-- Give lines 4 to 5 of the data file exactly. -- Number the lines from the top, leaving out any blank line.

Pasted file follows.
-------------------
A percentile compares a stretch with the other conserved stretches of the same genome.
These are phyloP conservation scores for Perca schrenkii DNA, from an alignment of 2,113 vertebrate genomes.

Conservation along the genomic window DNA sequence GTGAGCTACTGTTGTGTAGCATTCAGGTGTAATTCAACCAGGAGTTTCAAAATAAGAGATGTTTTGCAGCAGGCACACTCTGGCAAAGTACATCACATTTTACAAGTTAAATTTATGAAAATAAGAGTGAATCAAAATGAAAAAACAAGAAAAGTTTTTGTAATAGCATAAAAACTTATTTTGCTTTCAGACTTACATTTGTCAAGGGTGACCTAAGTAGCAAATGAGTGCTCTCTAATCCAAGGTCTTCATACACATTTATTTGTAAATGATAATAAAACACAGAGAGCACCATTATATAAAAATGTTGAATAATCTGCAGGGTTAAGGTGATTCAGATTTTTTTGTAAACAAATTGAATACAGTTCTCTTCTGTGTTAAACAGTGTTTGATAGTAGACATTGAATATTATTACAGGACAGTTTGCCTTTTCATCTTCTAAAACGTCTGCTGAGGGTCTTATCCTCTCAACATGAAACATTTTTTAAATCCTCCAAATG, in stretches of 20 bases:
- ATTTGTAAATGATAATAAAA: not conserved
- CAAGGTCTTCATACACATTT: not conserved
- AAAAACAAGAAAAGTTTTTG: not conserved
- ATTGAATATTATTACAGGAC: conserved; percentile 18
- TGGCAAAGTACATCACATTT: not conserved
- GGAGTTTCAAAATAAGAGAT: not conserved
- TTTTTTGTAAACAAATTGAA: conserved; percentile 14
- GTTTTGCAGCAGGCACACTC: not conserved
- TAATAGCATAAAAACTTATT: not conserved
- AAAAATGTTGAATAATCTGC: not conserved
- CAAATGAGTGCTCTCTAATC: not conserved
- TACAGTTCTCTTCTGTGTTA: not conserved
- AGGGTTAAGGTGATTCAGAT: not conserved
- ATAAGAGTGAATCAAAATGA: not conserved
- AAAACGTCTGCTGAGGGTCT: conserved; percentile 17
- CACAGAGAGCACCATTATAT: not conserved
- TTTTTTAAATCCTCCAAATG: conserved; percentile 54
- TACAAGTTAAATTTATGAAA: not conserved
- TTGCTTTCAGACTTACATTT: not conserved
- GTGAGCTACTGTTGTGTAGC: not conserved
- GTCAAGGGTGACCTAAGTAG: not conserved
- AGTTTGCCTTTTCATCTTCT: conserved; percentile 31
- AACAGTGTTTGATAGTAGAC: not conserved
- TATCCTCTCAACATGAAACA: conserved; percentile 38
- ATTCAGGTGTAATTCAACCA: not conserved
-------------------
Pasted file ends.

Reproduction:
- ATTTGTAAATGATAATAAAA: not conserved
- CAAGGTCTTCATACACATTT: not conserved